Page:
City of Round Rock cuts millions from FY 2019-20 budget due to projected losses from coronavirus

The city's general fund is expected to face an $8.9 million-$10.3 million revenue deficit. (John Cox/Community Impact Newspaper)
The city's general fund is expected to face an $8.9 million-$10.3 million revenue deficit. (John Cox/Community Impact Newspaper)

The city's general fund is expected to face an $8.9 million-$10.3 million revenue deficit. (John Cox/Community Impact Newspaper)

The city of Round Rock trimmed millions from its fiscal year 2019-20 budget in anticipation of a significant hit to revenue due to the coronavirus.

Amid the pandemic, businesses have been forced to temporarily close or operate at reduced capacity. Travel for events has paused, and area hotels are vacant. As such, sales tax, hotel occupancy tax and other revenue are expected to take a significant hit by the end of FY 2019-20, said Susan Morgan, the city’s chief financial officer.

Morgan estimated the city’s general fund will see an $8.9 million-$10.3 million revenue deficit. She stressed that the numbers are still preliminary at this time.

With many local businesses shuttered or operating in a reduced capacity, Morgan estimates sales tax revenue will drop by $5 million-$6 million for the remainder of FY 2019-20. The projected impact to sales tax is equivalent to a 27% annual decline.

From March through June is historically the peak season for tourism in Round Rock. But this year, four hotels with a total of 608 rooms are currently closed. The ones that remain open are reporting occupancy rates less than half of normal, Morgan said.


The city’s tourism funds, which are used to pay for the city’s sports tourism and arts and culture efforts, could come up short by $3.4 million-$4 million by the end of FY 2019-20, Morgan said.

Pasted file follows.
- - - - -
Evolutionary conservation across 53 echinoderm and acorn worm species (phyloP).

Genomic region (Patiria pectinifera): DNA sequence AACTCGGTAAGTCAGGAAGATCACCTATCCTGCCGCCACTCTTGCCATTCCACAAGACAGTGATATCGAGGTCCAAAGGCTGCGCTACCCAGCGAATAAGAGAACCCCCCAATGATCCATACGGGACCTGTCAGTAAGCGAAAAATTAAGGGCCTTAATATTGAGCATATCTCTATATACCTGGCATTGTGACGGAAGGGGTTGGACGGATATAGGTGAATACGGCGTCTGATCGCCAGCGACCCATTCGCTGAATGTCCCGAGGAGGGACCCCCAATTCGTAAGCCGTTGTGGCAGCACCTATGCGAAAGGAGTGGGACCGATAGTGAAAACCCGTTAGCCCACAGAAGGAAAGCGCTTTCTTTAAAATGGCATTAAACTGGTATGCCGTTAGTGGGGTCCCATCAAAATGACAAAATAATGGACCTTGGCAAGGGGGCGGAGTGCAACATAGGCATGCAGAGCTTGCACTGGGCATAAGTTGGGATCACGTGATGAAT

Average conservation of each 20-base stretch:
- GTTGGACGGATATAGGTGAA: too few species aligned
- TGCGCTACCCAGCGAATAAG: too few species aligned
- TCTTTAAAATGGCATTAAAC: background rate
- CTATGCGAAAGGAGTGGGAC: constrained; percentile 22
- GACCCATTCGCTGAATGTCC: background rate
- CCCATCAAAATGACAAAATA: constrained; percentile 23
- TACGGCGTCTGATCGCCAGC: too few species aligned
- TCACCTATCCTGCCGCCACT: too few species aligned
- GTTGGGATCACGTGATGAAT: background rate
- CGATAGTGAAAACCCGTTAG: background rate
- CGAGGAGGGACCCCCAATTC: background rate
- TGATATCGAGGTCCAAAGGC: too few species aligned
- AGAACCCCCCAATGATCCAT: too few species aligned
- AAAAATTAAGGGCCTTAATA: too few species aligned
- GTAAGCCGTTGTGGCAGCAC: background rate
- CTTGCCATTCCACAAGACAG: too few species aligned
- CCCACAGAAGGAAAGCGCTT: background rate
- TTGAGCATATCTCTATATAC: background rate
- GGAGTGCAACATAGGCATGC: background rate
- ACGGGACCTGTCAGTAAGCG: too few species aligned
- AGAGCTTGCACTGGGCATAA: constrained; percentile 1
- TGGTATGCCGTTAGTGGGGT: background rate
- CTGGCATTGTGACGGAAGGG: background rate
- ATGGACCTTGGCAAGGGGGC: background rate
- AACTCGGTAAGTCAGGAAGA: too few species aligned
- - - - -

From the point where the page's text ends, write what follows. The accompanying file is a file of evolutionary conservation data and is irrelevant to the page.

Per the city’s budget contingency plan, Morgan outlined steps to reduce expenditures to help offset projected losses.

General fund reductions include a $4.3 million cut to neighborhood street maintenance, a $1 million reduction across department operations and $1.3 million in savings by instituting a hiring freeze for 30 of 38 vacant positions.

With these types of reductions, Morgan said, the city would be able to balance its general fund budget without having to consider last-resort measures of laying off staff or dipping into the city’s reserve funds.

Another cost-saving measure Morgan proposed to City Council is placing a few capital projects on hold. Proposals include those projects that have not yet begun, such as Behrens Ranch Park. However, Morgan said she is not proposing a delay on bond-funded projects, such as the library or the trails or transportation improvement projects in the city’s five-year plan.
By Taylor Jackson Buchanan
Taylor Buchanan joined Community Impact Newspaper in 2018 after completing a master of journalism degree from the University of Texas. She worked as the senior reporter for Community Impact's Southwest Austin edition and is now the editor for the company's flagship Round Rock/Pflugerville/Hutto edition.